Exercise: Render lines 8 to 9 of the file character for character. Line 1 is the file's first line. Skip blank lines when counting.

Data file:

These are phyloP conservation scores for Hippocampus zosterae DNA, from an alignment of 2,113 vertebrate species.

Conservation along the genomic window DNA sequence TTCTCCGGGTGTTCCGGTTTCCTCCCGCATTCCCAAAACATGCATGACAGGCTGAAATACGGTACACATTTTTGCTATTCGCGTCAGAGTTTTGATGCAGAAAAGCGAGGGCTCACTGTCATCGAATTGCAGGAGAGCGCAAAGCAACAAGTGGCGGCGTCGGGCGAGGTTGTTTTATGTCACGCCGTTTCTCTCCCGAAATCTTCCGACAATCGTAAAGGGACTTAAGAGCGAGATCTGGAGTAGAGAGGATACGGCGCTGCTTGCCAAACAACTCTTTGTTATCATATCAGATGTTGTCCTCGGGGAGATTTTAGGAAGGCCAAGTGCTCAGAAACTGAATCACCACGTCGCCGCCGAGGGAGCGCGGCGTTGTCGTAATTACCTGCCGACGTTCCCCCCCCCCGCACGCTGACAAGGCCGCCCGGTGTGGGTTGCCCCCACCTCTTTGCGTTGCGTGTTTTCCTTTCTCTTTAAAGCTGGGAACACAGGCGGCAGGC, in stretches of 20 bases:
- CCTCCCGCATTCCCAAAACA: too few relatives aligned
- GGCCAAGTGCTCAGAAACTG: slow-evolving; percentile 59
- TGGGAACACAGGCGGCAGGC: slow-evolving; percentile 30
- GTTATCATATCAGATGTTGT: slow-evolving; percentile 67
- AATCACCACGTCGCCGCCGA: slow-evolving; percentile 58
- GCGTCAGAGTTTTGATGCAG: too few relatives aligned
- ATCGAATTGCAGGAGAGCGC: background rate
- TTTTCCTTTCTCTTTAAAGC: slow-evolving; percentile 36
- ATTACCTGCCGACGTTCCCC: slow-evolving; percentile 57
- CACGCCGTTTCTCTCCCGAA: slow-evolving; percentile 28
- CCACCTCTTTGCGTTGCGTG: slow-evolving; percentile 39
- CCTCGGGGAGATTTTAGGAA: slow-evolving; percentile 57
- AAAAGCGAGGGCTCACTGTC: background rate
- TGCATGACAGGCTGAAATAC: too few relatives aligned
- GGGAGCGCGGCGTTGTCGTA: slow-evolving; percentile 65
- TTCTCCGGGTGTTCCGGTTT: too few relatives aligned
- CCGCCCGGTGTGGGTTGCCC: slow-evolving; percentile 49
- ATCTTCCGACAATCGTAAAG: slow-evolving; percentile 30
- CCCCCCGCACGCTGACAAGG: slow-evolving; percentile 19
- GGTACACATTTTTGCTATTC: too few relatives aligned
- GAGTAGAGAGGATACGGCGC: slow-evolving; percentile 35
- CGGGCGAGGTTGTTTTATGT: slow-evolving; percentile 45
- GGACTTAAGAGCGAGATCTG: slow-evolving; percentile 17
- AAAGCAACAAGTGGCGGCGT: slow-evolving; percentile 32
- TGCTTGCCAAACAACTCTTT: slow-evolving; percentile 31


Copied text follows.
- GCGTCAGAGTTTTGATGCAG: too few relatives aligned
- ATCGAATTGCAGGAGAGCGC: background rate